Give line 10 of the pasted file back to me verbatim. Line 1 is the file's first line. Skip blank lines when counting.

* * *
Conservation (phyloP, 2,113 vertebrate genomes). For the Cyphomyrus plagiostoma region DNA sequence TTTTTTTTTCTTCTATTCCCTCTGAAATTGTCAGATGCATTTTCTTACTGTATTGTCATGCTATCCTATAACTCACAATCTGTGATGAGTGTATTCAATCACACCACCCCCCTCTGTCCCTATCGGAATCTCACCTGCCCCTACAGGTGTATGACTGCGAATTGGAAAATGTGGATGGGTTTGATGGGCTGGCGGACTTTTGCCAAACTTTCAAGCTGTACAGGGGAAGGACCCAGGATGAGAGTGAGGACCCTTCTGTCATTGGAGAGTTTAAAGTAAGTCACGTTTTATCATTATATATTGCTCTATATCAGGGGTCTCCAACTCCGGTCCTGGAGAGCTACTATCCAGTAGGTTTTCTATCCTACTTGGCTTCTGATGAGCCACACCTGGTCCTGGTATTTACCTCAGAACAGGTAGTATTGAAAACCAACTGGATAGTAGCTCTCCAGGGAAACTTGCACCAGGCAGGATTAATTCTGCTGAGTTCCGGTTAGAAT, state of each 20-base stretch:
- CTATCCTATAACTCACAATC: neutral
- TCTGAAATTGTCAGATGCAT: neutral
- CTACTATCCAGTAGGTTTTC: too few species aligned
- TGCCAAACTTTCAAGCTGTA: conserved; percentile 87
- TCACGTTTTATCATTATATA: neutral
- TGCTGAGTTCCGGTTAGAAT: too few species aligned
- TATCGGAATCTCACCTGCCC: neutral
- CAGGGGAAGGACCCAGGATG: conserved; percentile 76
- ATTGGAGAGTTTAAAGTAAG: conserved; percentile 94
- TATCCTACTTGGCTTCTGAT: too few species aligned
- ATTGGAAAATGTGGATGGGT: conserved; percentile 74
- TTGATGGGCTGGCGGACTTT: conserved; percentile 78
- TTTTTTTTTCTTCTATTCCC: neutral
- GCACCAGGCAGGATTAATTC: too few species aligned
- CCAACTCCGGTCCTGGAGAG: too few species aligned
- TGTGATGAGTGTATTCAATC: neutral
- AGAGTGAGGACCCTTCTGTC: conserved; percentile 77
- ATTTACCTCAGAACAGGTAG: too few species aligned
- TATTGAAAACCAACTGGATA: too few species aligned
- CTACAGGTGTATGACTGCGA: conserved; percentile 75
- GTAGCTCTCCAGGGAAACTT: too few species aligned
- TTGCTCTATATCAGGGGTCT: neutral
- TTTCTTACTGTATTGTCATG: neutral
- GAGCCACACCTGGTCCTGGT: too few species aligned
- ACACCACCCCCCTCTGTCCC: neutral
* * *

- ATTGGAGAGTTTAAAGTAAG: conserved; percentile 94